Ecstasy of the Tart

Proust is a master of characterizing people in conflict, trying to be both one thing and the other. The young Mme. Cambremer masks her social ignorance with her charm, as in this scene where she is introduced to a general at Mme de Saint-Euverte’s party.

When Swann did finally introduce M. de Froberville to the young Mme de Cambremer, since it was the first time she had heard the General’s name she offered him the smile of joy and surprise with which she would have greeted him if no one had ever uttered any other; for, not knowing any of the friends of her new family, whenever someone was presented to her she assumed that he must be one of them, and thinking that she was showing evidence of tact by appearing to have heard such a lot about him since her marriage, she would hold out her hand with a hesitant air that was meant as a proof at once of the inculcated reserve which she had to overcome and of the spontaneous friendliness which successfully overcame it. (I,489)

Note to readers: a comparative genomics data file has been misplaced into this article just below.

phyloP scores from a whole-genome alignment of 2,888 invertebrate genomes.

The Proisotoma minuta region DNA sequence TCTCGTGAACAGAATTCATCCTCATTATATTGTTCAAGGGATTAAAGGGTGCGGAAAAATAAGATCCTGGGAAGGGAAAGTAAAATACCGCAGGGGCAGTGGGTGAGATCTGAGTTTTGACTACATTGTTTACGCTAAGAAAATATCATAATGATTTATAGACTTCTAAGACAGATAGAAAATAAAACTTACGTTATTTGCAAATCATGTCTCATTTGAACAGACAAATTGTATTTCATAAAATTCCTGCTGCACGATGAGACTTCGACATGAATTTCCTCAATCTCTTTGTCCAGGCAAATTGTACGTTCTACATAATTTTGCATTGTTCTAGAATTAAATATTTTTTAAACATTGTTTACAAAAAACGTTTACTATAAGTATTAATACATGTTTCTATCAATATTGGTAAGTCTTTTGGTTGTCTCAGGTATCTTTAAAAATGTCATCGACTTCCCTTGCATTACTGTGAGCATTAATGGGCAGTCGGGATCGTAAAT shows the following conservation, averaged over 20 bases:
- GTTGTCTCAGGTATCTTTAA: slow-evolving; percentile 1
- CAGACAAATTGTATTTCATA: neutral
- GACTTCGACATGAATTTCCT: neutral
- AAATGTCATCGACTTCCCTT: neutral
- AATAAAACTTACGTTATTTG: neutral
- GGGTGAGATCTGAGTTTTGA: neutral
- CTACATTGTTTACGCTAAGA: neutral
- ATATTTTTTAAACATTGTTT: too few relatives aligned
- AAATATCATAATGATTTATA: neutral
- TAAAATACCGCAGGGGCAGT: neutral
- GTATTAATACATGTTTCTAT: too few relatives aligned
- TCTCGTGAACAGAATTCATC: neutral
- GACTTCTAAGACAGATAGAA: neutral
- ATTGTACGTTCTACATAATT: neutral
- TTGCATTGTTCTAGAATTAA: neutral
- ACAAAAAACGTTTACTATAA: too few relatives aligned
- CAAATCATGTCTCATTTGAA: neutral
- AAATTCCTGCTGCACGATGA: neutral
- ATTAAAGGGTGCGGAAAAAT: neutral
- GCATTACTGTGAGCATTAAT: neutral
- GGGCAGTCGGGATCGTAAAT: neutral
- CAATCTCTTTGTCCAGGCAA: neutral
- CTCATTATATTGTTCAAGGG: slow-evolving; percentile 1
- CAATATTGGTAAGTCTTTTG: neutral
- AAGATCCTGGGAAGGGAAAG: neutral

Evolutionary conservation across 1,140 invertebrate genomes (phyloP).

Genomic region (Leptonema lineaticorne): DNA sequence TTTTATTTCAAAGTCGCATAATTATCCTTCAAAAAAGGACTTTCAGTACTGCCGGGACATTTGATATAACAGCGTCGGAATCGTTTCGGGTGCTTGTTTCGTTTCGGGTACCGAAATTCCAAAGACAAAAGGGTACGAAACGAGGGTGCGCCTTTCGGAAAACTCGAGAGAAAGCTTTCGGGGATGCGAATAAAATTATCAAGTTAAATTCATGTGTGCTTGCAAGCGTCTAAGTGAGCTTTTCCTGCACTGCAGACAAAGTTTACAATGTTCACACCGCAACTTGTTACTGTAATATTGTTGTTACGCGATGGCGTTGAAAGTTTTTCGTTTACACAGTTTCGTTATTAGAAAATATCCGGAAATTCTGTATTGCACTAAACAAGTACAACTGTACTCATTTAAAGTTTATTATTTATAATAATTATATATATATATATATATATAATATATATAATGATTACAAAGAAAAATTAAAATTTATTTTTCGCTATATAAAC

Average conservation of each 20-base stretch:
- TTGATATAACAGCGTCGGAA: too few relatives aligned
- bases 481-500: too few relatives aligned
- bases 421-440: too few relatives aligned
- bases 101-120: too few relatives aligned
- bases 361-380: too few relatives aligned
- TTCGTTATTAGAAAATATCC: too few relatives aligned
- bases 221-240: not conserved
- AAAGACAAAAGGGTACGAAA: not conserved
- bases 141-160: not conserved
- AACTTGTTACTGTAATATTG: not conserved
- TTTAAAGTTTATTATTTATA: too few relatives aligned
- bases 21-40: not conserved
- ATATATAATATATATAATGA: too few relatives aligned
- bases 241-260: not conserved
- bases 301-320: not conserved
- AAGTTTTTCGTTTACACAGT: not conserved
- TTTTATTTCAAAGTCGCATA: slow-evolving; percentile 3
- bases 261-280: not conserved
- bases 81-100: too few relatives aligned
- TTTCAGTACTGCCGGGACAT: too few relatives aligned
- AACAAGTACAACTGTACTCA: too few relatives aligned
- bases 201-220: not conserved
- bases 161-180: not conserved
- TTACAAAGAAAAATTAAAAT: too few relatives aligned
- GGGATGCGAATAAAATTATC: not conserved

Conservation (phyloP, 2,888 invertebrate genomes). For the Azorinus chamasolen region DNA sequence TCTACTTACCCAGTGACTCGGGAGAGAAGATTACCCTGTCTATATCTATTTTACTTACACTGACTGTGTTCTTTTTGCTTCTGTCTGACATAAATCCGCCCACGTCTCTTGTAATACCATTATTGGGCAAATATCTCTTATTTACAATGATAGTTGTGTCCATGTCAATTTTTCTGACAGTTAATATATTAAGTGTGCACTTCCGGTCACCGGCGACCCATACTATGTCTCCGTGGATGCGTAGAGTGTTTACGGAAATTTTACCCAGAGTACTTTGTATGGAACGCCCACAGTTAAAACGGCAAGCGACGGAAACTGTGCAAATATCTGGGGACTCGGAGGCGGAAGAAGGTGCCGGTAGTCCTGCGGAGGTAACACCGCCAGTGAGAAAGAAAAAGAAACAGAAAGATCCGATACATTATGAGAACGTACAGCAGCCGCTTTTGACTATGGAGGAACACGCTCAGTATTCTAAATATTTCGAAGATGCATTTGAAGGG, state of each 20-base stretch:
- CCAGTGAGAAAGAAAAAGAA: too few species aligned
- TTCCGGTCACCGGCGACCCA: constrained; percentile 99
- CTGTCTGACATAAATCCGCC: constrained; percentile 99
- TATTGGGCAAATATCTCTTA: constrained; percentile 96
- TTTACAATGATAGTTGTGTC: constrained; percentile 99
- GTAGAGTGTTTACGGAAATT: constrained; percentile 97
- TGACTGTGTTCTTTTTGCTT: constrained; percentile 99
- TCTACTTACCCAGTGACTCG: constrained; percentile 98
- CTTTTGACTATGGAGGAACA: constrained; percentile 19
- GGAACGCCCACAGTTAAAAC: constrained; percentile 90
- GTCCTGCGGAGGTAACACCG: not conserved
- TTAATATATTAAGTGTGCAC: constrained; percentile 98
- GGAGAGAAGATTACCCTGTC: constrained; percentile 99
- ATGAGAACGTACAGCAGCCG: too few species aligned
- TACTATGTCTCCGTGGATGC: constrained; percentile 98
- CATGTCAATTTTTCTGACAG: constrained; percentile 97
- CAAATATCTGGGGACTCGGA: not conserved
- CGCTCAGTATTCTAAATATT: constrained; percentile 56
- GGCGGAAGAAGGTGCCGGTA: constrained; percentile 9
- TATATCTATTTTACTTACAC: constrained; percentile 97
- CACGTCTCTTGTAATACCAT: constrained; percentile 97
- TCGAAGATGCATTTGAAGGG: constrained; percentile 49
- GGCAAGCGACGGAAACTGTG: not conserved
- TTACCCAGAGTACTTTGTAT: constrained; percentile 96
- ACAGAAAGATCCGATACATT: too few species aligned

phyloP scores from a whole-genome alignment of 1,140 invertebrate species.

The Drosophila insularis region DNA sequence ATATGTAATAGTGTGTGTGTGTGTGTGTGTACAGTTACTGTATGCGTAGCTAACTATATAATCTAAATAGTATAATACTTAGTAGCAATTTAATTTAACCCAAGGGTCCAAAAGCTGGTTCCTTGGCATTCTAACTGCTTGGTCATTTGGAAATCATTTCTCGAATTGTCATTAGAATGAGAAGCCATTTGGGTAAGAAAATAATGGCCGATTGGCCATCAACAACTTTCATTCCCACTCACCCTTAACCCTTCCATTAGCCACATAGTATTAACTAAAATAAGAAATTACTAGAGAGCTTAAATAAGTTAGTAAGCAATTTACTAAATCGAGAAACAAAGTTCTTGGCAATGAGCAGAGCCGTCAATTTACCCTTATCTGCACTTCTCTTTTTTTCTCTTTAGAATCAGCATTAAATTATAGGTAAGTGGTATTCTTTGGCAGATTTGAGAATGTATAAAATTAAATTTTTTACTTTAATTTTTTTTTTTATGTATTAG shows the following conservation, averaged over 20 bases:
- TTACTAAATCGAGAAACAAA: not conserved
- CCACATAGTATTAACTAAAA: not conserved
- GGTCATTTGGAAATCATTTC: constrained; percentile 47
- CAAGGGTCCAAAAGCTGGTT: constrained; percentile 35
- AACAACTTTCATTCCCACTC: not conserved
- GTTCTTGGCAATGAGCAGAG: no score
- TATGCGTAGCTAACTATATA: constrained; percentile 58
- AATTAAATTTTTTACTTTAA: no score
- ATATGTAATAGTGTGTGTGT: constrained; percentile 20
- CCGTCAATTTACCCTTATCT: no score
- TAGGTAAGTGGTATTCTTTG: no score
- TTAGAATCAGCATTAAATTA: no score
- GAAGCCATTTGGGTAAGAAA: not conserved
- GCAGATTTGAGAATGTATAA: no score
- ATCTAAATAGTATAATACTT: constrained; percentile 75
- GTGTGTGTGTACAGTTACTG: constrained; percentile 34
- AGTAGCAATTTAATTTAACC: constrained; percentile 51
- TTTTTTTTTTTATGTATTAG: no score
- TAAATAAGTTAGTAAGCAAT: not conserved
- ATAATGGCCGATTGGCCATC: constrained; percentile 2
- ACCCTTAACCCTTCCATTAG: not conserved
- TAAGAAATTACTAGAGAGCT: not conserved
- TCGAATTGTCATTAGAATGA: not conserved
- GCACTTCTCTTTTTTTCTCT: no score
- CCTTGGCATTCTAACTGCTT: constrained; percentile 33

Another fine example is Marcel’s encounter with the aged courtesan, the Princesse de Nassau, a person he had not seen in some years.

As she passed near me, making her discreet exit, I bowed to her. She recognised me, took my hand and pressed it, and fixed upon me the round mauve pupils which seemed to say: “How long it is since we have seen each other! We must talk about all that another time.” Her pressure of my hand became a squeeze, for she had a vague idea that one evening in her carriage, when she had offered to drop me at my door after a party at the Duchesse de Guermantes’s, their might have been some dalliance between us. Just to be on the safe side, she seemed to allude to something that had in fact never happened, but this was hardly difficult for her since a strawberry tart could send her into an ecstasy… (VI,426)


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